WASHINGTON — The Financial Industry Regulatory Authority has ordered four firms to pay more than $53,000 in fines and restitution to customers for violations of municipal securities fair-dealing, pricing and other rules.

The firms agreed to pay the fines without admitting or denying wrongdoing, according to FINRA’s monthly disciplinary report, which was released Wednesday.

R. Seelaus & Co., based in Summit, N.J., agreed to pay a $15,000 penalty for selling municipal securities at prices that were “not fair and reasonable,” according to FINRA. Seelaus also agreed to pay $5,995 in restitution to customers, plus interest. From October 2008 to February 2009, Seelaus charged markups of between 5.43% and 10.67% on trades of New Jersey Health Care Facilities Financing Authority bonds, New Jersey Economic Development Authority water facility bonds and Tobacco Settlement Financing Corp. asset-backed bonds, violating the Municipal Securities Rulemaking Board’s Rule G-17 on fair dealing and Rule G-30(a) on pricing of principal transactions, FINRA said.

The firm did not respond to a request for comment.

Isaak Bond Investments Inc., of Denver, was ordered to pay $12,500 for violating the board’s Rule G-8 on books and records and Rule G-14 on reports of sales and purchases.

FINRA said that between April and June 2009, the firm failed to report 75 trades within 15 minutes of execution under the MSRB’s Real-Time Transactions Reporting System. Those trades accounted for 12% of the firm’s reported transactions during the period. The firm also did not report the correct time of trade.

The firm’s chairman and president Cal Isaak called the fines “ridiculous.” He said he offered to pay FINRA double the amount if the authority found that an investor was harmed by the late reporting. “In no event has this firm ever tried to delay transaction reporting for the benefit of the firm,” Isaak said. “We have never had any intent to injure an investor.” Isaak said the firm offered FINRA valid explanations for the delays, and said he agreed to pay the fines only because fighting them would have cost twice as much.

FINRA fined Boston-based LPL Financial $10,000 for violating Rule G-14 and $2,500 for violating Rule G-8. Between July and September 2010, LPL failed to report 265 transactions to RTRS within 15 minutes and failed to report the correct trade time, FINRA said. LPL also did not show the correct execution time on trade memorandum for 77 brokerage orders.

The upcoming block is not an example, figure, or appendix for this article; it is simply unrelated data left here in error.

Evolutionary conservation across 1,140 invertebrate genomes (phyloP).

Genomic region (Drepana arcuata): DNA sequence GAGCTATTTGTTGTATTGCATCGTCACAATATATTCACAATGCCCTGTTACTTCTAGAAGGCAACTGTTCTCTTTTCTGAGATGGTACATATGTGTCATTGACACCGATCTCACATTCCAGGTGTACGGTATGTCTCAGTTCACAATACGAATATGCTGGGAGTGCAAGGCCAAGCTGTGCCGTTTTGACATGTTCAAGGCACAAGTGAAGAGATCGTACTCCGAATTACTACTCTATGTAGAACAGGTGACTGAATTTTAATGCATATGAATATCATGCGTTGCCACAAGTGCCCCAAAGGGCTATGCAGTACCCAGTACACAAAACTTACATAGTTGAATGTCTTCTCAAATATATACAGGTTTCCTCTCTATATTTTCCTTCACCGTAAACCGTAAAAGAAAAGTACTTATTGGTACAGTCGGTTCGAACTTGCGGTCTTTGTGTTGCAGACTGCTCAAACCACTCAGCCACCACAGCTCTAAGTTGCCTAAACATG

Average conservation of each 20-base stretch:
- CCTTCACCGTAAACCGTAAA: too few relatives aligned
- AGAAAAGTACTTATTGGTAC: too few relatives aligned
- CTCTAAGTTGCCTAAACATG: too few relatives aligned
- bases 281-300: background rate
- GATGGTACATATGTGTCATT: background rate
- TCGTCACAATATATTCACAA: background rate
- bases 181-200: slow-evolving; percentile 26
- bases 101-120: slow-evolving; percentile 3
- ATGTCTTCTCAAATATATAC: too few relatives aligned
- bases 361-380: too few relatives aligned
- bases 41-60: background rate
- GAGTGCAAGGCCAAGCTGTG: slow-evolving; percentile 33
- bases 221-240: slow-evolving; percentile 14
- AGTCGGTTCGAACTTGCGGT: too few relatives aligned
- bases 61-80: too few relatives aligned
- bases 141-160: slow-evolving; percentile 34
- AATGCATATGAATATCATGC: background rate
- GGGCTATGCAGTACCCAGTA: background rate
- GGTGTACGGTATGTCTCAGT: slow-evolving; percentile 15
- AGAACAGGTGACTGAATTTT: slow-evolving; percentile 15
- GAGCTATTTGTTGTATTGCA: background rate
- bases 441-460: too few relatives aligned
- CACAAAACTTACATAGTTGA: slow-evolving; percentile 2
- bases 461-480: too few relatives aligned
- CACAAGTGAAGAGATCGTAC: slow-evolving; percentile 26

LPL agreed in 2009 to pay $10,000 for late reporting and poor supervisory procedures. LPL did not return calls for comment.

FINRA fined WFG Investments Inc., a subsidiary of Dallas-based Williams Financial Group Inc., $10,000 for violations of the MSRB’s Rule G-8 and Rule G-27 on supervision.

FINRA said WFG failed to include the time of receipt in five of 36 order tickets for muni bonds between September and December 2008. WFG also did not maintain copies of subscription agreements in connection with private placement securities, or proof of reviewing the agreements. FINRA said. In addition, WFG failed to enforce written supervisory procedures, did not document checks received from customers and forwarded to an escrow account, did not supervise the escrow account and did not design procedures to ensure compliance, according to FINRA

WFG, which declined to comment, agreed in 2008 to pay more than $10,000 for violating MSRB rules on fair dealing, records, supervision and prices and commission. The same year, the firm and an individual agreed to pay $25,000 for violating Rule G-41 on anti-money laundering compliance programs and NASD rules. In 2009, the WFG agreed to pay $37,500 for violating NASD and MSRB rules.

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